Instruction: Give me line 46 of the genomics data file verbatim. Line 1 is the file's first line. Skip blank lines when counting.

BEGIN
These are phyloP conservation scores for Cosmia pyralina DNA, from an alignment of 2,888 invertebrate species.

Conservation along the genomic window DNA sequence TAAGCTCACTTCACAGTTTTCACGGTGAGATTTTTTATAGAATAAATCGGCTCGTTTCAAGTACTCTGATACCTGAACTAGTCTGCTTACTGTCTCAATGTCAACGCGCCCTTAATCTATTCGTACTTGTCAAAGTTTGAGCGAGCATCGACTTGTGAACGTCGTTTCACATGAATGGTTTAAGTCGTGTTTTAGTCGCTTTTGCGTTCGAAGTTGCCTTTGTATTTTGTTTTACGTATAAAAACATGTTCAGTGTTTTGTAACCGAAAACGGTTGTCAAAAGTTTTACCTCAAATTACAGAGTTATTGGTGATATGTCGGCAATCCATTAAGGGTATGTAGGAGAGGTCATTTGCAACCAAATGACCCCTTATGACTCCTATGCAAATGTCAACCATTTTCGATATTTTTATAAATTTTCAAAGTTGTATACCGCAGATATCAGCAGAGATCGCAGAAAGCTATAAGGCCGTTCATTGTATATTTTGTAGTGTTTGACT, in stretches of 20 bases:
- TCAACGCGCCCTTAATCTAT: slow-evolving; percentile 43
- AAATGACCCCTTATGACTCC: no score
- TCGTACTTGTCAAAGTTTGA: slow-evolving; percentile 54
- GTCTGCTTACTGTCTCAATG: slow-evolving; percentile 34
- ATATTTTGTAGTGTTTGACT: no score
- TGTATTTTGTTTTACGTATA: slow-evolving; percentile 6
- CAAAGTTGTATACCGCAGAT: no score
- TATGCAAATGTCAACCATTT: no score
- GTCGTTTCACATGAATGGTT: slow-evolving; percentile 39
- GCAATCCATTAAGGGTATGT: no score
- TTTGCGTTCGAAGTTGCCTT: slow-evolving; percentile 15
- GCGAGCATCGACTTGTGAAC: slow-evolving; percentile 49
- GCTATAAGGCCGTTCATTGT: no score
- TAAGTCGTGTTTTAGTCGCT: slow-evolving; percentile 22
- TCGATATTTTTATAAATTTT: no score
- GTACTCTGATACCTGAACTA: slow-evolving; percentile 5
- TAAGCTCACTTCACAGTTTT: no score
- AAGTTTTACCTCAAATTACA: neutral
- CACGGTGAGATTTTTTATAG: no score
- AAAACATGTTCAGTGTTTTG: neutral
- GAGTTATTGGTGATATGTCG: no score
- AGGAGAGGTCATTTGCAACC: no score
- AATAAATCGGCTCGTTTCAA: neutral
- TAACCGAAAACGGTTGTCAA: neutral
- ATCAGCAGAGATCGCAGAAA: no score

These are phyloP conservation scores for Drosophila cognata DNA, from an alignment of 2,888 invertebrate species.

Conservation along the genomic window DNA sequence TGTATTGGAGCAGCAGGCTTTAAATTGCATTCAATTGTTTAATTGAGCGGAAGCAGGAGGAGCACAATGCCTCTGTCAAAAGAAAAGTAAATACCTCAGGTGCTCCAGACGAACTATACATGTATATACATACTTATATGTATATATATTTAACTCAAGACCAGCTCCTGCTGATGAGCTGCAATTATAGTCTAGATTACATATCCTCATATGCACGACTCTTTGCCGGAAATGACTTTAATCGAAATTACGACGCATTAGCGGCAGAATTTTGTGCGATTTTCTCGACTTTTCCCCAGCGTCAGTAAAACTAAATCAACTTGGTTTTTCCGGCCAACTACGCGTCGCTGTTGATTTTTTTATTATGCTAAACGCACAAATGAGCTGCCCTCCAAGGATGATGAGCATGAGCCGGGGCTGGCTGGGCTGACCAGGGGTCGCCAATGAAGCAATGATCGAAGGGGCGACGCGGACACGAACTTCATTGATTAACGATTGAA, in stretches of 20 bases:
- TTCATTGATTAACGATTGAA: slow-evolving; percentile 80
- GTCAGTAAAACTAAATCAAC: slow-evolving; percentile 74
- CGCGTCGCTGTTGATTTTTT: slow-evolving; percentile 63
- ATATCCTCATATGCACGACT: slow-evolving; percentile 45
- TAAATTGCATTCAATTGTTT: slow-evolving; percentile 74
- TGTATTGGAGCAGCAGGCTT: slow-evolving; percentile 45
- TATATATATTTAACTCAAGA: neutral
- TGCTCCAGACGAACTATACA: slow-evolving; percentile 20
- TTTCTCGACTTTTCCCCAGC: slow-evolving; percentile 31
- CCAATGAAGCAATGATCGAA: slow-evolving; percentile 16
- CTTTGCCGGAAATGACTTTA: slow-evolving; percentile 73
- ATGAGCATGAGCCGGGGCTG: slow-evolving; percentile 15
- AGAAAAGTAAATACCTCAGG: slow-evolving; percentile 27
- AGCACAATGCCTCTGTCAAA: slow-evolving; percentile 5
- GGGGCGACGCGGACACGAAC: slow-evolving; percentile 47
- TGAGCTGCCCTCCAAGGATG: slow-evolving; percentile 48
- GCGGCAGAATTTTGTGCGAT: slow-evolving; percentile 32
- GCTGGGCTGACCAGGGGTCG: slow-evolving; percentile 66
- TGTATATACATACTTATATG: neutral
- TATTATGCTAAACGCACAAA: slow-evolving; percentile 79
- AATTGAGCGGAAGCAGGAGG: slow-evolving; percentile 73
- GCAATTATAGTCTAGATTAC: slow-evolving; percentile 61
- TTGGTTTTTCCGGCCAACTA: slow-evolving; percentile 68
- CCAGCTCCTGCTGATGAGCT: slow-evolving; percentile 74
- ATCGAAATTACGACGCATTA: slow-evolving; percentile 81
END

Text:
- GCGGCAGAATTTTGTGCGAT: slow-evolving; percentile 32